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Success of ITS Belgium's annual congress

First publishedin ITS International
2007 November December
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men at ITS Belgium congress

In October, ITS Belgium staged its most successful annual congress to date. However, as Stijn Van Cauwenberge outlines, the association is not going to rest on its laurels in 2008

This last year has been an important one for ITS Belgium. That may seem like a cliché. However, with Peter Van der Perre being appointed as Managing Director of ITS Belgium almost one year ago (after a career with Ertico - ITS Europe for the past 10 years); a first commercial spin-off; a successful ITS Congress; and a number of ambitious projects initiated for the coming two years, this opening cliché almost seems an understatement.

Since its foundation in 2003 as an association of companies active in the vehicle telematics market (called Telematics Cluster), the ITS Belgium network has evolved into an organisation representing the three Belgian regional governments responsible for transportation and around 60 industry members active in both the vehicle telematics and traffic technology sectors.

Technology development

When it comes to ITS, for many years Belgium could be associated with successful indigenous companies active in the traffic technology sector, such as Barco and Traficon. This, combined with a very mature vehicle telematics market including global players such as TeleAtlas and Transics, has created the perfect ingredients for innovative R&D projects and commercial breakthroughs.

In 2007, ITS Belgium generated its first commercial spin-off. As the result of an earlier trial project Be- Mobile was founded. Be-Mobile collects and aggregates traffic information from different data sources: floating vehicles, jam busters and government-owned roadside equipment. It offers the highest-quality traffic information on Belgian roads, based on its unique traffic data acquisition process, and successfully launched its commercial services just a few weeks ago. In collaboration with the Flemish IBBT (Interdisciplinary Institute for BroadBand Technology) a couple of research-intensive projects have also been successfully initiated by ITS Belgium, one of them being the Vialis-led Flexsys project. This is nearing completion and will have developed a flexible traffic management system to be deployed during roadworks and major events.

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Stijn Van Cauwenberge
Stijn Van Cauwenberge

Public-private cooperation

But where R&D activity has been strong, on the deployment side things are also moving. In order to sustain Belgium's ambitions to remain one of the leading logistical centres in the world, intelligent transport systems should reach their breakthrough.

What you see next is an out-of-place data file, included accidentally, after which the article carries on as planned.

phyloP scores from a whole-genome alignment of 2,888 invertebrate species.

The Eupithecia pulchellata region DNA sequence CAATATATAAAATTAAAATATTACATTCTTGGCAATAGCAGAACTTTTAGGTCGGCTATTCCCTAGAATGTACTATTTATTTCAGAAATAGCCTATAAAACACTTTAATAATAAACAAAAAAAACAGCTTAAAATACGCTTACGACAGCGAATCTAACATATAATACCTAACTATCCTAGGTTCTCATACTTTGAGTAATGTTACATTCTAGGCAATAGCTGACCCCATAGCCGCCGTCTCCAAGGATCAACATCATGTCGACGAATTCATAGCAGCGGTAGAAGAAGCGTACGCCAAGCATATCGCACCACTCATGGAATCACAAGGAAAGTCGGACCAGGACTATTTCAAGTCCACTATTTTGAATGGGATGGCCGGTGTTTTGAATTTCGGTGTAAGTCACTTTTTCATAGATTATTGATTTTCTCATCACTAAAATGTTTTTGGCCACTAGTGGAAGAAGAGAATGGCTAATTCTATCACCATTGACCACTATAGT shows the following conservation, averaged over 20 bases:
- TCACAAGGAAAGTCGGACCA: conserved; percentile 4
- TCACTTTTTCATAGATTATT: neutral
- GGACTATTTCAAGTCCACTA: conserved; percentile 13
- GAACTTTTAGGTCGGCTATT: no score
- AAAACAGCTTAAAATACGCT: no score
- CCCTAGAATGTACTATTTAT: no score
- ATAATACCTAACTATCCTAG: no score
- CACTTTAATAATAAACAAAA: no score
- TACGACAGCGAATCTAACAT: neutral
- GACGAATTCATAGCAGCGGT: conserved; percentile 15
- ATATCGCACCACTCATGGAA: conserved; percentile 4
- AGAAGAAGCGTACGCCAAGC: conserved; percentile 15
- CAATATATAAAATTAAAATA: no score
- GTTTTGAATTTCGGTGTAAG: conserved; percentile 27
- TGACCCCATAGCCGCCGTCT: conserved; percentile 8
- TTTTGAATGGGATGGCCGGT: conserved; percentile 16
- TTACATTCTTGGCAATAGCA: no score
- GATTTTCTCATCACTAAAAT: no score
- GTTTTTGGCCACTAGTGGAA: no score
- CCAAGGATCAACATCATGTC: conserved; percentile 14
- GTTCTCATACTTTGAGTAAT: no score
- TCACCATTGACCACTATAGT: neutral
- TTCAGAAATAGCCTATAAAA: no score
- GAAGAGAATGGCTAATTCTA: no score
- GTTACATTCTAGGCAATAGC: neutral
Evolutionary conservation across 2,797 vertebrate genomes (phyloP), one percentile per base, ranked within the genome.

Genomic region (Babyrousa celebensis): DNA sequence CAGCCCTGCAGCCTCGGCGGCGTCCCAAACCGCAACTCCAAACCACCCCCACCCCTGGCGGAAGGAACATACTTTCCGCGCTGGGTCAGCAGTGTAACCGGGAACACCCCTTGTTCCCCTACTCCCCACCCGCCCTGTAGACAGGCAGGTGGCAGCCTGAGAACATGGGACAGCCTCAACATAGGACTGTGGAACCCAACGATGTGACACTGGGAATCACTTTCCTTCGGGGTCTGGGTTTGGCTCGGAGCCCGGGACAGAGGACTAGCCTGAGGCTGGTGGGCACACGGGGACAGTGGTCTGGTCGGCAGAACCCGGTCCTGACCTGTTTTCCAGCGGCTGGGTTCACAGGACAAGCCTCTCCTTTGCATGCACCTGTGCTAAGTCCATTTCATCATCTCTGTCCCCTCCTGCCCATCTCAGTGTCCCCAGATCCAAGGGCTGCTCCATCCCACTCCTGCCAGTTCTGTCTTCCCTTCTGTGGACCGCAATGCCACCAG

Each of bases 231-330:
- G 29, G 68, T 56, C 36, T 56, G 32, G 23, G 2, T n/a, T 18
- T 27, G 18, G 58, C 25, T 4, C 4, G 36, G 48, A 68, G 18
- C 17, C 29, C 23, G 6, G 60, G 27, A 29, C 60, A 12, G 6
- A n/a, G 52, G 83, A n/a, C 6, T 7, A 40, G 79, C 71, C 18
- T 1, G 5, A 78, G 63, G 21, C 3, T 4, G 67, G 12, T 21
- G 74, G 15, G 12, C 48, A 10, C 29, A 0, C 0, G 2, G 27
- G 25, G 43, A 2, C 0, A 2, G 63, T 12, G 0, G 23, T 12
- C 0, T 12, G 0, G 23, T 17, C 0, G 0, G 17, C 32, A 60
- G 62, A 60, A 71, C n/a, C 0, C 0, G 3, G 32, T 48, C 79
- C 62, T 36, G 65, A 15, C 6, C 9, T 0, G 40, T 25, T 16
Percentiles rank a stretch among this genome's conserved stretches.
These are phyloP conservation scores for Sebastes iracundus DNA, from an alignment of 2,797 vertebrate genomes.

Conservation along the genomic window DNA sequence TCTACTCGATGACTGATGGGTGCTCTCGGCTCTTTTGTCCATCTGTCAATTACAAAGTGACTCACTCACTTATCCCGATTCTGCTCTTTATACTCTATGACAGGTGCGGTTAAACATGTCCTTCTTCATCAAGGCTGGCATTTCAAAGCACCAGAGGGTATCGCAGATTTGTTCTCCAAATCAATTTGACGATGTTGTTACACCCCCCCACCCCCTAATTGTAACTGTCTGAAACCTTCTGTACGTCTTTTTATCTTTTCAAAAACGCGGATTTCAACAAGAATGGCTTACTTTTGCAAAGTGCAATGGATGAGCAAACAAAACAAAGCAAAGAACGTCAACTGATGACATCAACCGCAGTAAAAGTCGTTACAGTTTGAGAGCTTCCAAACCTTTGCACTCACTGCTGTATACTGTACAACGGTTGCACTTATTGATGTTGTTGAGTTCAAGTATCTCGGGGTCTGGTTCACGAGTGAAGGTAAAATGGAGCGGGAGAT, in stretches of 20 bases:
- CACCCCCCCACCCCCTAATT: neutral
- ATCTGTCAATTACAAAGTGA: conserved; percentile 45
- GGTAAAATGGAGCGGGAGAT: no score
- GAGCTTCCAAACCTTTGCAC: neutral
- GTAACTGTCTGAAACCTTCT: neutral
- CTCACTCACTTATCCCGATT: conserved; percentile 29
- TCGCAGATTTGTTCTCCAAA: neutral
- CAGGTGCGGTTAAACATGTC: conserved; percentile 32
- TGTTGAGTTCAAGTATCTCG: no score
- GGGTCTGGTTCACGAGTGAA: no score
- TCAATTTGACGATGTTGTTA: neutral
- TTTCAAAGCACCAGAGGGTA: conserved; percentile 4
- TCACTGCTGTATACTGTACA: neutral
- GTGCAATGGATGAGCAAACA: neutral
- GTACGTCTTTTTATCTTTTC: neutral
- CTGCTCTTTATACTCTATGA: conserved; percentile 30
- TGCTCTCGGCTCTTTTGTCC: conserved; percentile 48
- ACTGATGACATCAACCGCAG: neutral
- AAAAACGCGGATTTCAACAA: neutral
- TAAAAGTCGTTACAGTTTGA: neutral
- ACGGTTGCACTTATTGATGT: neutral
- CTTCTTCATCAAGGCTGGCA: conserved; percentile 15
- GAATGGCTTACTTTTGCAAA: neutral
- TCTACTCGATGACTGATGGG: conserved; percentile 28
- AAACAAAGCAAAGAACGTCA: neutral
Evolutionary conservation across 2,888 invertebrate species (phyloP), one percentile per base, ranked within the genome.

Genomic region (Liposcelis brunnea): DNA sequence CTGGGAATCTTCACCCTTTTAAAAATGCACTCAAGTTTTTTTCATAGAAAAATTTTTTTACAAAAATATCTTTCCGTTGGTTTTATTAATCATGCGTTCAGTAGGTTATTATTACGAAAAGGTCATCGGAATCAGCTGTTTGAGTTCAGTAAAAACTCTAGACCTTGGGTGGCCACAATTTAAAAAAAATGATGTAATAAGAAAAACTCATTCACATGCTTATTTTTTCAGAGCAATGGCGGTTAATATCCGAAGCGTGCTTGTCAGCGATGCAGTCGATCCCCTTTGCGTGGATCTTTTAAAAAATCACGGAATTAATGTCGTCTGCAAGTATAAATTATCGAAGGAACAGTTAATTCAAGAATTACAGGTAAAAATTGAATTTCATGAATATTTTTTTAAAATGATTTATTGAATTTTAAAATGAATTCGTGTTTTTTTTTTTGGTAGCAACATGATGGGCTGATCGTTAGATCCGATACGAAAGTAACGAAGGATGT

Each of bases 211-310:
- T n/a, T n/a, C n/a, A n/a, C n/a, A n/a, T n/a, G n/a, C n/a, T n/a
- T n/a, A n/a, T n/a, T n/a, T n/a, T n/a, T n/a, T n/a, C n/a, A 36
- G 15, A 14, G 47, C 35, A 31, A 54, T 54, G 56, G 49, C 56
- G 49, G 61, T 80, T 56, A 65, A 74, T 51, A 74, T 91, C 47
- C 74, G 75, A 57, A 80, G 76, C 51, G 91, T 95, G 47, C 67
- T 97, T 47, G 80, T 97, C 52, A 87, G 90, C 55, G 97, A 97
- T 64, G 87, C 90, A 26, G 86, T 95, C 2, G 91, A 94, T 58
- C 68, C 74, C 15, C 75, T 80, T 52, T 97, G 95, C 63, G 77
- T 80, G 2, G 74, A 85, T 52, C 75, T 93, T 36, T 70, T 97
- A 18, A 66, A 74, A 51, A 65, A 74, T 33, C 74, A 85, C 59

In a broad sense, intelligent transport systems can be seen as the marriage between traffic technology and vehicle telematics systems. The latter have undergone particular development in Belgium. Indeed, according to figures from Mobistar (the Belgian cellular network operator which is the European competence centre for M2M communication within the France Telecom Group) the installed base for telematics in Belgium is comparable to markets such as France and the UK. Consequently, possibilities for market developments are increasingly opening up.

A recent example of the convergence between these two markets is the establishment of a traffic sign database by the Flemish government. At the ITS Belgium Congress in October, Flemish Minister for Mobility Kathleen Van Brempt launched this project in which TeleAtlas and Navteq will work together with the public administration to exchange traffic sign data. This project, initiated by ITS Belgium, is a first step for the government towards using vehicle telematics as an instrument to support their mobility policy.

Enabling public-private cooperation and innovation through partnerships between government and industry is what ITS Belgium is all about. As the responsibility for mobility is shared between police, towns and municipalities, public transport operators and three regional road operators, there are challenges for stimulating cooperation between different public entities.

But with the need for the development of a strategy for the use of traffic technology, as well as ambitious projects such as the introduction of a kilometre-based road charging system, along with the development of a unified ticket for different public transport modes and operators on the horizon, the need for cooperation will be bigger than ever. That is why ITS Belgium's annual congress was held to be so important and made such an important stride forward in building this cooperation. Of the 250+ participants who took part, 60 per cent were from public institutions.

The aim now is to build on that success during 2008.

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